PITTSBORO — For the first time in more than a year, Pittsboro’s drinking water could be contaminated with 1,4-Dioxane after the City of Greensboro discharged levels 20 times higher than EPA recommendations into one of the Haw River’s tributaries — violating a Special Order by Consent and prompting Pittsboro to shut down water intake.
Preliminary samples indicate levels of 1,4-Dioxane — a suspected carcinogen — from 543 parts per billion to 687 parts per billion were discharged from Greensboro’s TZ Osborne Wastewater Treatment Plant last Wednesday, according to a press release from the N.C. Dept. of Environmental Quality and first reported by N.C. Policy Watch. The EPA’s drinking water health advisory level is 35 parts per billion.
Until direct samples from Pittsboro’s drinking supply have been processed, however, it remains uncertain the impact Greensboro’s upstream water contamination might have on residents, town representatives say.
“It takes several days for an accredited lab to actually perform the analysis,” Pittsboro Water Plant Superintendent Adam Pickett told the News + Record last Friday. “So I expect us to have something towards the latter part of (this) week.”
As of press time, the samples were en route to Meritech Labs in Reidsville for processing and results were expected to come back within a few days. But Town Manager Chris Kennedy sought to allay residents’ potential anxiety in a press release Tuesday.
“We are confident that the water is safe for consumption and use in both residential and commercial applications,” he said, “but we urge precaution until test samples are returned.
Upon learning of the contamination last week, Pittsboro staff began sampling the town’s raw water intake, Pickett said, and collected daily samples over the next five days. The town also took steps last week to limit introduction of the contaminant into the town’s drinking water.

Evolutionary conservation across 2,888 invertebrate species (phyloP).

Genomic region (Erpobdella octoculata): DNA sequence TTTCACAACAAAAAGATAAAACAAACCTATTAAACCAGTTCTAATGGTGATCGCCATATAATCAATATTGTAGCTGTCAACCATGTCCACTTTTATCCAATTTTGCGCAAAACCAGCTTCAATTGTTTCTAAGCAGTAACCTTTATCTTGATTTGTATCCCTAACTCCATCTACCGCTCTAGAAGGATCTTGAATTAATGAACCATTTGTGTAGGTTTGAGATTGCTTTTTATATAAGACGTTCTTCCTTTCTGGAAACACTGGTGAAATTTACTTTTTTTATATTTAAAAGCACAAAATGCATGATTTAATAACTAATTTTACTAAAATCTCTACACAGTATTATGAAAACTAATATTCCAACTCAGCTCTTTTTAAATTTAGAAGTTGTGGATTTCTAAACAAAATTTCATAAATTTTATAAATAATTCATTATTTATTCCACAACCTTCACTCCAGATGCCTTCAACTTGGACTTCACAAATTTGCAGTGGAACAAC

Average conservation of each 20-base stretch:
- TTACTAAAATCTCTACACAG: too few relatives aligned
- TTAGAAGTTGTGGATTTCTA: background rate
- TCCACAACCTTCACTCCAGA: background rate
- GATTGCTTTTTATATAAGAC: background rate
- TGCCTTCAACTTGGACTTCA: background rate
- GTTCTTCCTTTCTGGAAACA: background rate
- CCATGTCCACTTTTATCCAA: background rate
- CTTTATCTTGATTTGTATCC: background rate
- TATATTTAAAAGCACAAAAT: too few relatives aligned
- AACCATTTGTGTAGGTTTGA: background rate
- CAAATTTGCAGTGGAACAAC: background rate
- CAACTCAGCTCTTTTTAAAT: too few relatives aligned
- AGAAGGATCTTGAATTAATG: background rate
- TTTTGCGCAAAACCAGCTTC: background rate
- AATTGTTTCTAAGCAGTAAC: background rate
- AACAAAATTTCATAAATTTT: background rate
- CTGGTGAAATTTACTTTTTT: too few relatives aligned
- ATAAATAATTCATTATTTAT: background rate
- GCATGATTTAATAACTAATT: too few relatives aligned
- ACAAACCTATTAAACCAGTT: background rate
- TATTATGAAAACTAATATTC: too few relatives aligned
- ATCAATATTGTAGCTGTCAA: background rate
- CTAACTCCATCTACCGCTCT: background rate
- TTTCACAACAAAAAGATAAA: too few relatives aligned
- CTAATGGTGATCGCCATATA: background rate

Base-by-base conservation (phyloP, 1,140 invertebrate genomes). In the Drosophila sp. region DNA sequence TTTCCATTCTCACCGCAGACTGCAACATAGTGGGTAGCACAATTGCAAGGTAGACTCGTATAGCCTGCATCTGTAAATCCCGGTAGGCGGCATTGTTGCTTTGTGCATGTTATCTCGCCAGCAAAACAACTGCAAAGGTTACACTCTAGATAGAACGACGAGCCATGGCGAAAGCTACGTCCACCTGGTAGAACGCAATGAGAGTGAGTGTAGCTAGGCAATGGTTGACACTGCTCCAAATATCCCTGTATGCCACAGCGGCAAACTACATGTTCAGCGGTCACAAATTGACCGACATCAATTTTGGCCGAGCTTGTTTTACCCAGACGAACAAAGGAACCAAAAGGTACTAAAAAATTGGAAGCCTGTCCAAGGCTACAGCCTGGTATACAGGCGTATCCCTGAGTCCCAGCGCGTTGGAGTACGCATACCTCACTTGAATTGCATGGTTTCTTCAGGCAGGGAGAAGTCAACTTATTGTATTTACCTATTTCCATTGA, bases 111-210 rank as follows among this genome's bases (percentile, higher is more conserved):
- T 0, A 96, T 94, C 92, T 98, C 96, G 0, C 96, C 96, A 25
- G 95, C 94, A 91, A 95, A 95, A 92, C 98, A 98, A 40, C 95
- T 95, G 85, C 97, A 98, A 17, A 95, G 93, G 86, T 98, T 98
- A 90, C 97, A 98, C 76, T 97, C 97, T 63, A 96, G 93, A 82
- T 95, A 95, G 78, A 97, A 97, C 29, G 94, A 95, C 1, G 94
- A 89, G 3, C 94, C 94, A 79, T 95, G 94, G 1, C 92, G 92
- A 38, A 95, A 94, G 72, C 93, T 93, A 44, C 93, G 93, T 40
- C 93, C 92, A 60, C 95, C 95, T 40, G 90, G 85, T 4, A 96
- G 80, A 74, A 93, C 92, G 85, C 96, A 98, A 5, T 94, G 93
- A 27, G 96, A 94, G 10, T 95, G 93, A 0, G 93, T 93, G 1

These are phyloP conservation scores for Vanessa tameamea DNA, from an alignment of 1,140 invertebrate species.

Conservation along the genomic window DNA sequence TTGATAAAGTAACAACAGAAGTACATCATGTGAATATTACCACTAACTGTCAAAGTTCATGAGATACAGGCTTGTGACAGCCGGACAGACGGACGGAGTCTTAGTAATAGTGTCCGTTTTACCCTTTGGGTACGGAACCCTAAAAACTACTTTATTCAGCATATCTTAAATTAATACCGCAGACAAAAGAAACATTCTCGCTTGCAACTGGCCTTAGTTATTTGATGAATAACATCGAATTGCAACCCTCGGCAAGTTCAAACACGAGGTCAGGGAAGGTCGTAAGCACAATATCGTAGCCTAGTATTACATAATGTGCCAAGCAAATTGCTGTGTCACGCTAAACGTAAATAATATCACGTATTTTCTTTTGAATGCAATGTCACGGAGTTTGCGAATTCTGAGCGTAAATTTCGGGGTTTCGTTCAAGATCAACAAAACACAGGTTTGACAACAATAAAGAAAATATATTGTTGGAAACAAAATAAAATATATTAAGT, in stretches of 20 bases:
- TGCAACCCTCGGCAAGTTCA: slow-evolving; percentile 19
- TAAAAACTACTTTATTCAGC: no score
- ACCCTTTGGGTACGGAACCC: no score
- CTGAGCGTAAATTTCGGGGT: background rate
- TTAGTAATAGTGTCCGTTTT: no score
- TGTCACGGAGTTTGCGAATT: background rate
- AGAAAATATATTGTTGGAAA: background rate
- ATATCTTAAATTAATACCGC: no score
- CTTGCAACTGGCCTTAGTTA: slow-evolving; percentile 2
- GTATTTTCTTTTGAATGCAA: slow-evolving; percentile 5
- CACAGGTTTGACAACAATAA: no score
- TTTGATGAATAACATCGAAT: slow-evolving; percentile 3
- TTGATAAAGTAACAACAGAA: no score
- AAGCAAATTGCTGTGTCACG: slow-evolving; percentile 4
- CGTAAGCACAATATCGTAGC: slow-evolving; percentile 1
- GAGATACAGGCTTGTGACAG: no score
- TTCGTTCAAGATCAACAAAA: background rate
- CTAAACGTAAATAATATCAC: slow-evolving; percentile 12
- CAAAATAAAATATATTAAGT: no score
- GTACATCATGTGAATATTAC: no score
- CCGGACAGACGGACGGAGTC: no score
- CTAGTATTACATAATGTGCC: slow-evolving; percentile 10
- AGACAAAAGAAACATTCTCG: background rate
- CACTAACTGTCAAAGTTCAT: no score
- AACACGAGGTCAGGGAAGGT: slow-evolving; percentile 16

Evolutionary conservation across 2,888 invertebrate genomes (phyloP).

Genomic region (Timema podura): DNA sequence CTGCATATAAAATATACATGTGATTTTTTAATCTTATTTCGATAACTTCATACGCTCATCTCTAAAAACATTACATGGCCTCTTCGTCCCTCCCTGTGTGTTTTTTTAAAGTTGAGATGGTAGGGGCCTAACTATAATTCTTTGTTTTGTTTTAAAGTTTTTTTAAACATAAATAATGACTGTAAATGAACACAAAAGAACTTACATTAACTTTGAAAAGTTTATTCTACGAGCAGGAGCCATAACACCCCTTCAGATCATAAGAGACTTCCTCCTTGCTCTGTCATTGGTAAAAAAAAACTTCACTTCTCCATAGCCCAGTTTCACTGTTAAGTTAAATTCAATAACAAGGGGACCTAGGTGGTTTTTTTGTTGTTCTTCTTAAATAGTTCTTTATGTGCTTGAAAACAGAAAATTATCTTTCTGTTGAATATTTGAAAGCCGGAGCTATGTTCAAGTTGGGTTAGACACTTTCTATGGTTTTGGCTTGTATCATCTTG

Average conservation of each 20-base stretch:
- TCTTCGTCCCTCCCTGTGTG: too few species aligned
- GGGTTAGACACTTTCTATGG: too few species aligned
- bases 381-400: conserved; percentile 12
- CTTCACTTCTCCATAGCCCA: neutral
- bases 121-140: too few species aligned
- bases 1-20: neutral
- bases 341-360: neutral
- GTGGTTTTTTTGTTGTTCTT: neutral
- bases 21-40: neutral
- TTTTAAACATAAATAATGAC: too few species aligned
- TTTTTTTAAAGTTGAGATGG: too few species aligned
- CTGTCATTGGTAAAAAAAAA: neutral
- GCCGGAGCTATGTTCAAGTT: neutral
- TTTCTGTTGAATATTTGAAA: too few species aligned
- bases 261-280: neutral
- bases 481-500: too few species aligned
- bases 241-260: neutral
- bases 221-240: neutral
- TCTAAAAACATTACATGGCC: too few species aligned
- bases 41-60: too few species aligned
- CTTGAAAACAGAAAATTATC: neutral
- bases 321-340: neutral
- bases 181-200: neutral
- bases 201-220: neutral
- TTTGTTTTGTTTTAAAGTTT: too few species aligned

“After being notified of the excessive contamination in Greensboro, Pittsboro staff shut down draws of raw water out of the Haw River to allow potentially contaminated water to flow downstream beyond the entry point of the Pittsboro’s raw water intake,” Kennedy said in a joint statement with Pickett and Engineering Director Kent Jackson.
After 12 hours, the town’s raw water draw was restored to meet residents’ daily demands for potable water.
So far, the original source of 1,4-Dioxane contamination remains unknown. Greensboro is obligated to limit 1,4-Dioxane discharge per a Special Order of Consent between the city and NCDEQ signed in February. The SOC stipulates no more than 45 parts per billion of 1,4-Dioxane may be discharged per day. The agreement was triggered in 2019 after the discovery that Shamrock Environmental — an environmental and industrial waste management services company — was dumping 705 parts per billion to 1,210 parts per billion of 1,4-Dioxane at the TZ Osborne plant. The Shamrock location in Greensboro is a tanker cleaning facility that also manages wastewater and recycles drilling mud.
“That Greensboro or whoever’s responsible for it there didn’t notify the general public down here is just appalling,” Sally Bassett, a Pittsboro resident, told the News + Record. “It’s just alarming to me that they’re getting away with this.”
As of Tuesday, a notice on Greensboro’s website said the city was still unsure where the most recent contamination originated.
“City staff has notified and is in coordination with the NC Department of Environmental Quality (NCDEQ) and downstream utilities and is actively investigating possible sources of the substance,” it reads.
The notice points out “this discharge does not affect Greensboro’s drinking water quality.”
“So that’s what Greensboro is working on,” Pickett said, “trying to figure out where this source is coming from all of a sudden. And we’re working with Greensboro, as well, so hopefully we can get this knocked down pretty quick.”
The best way to protect yourself is to reduce the number of products containing 1,4-dioxane and to take control of the quality of your drinking water by installing home water purifiers to ensure your water is safe to drink. Health officials say that you’re unlikely to ingest enough 1,4-dioxane through brushing your teeth, bathing or washing dishes to be of concern.
Reporter D. Lars Dolder can be reached at firstname.lastname@example.org and on Twitter @dldolder.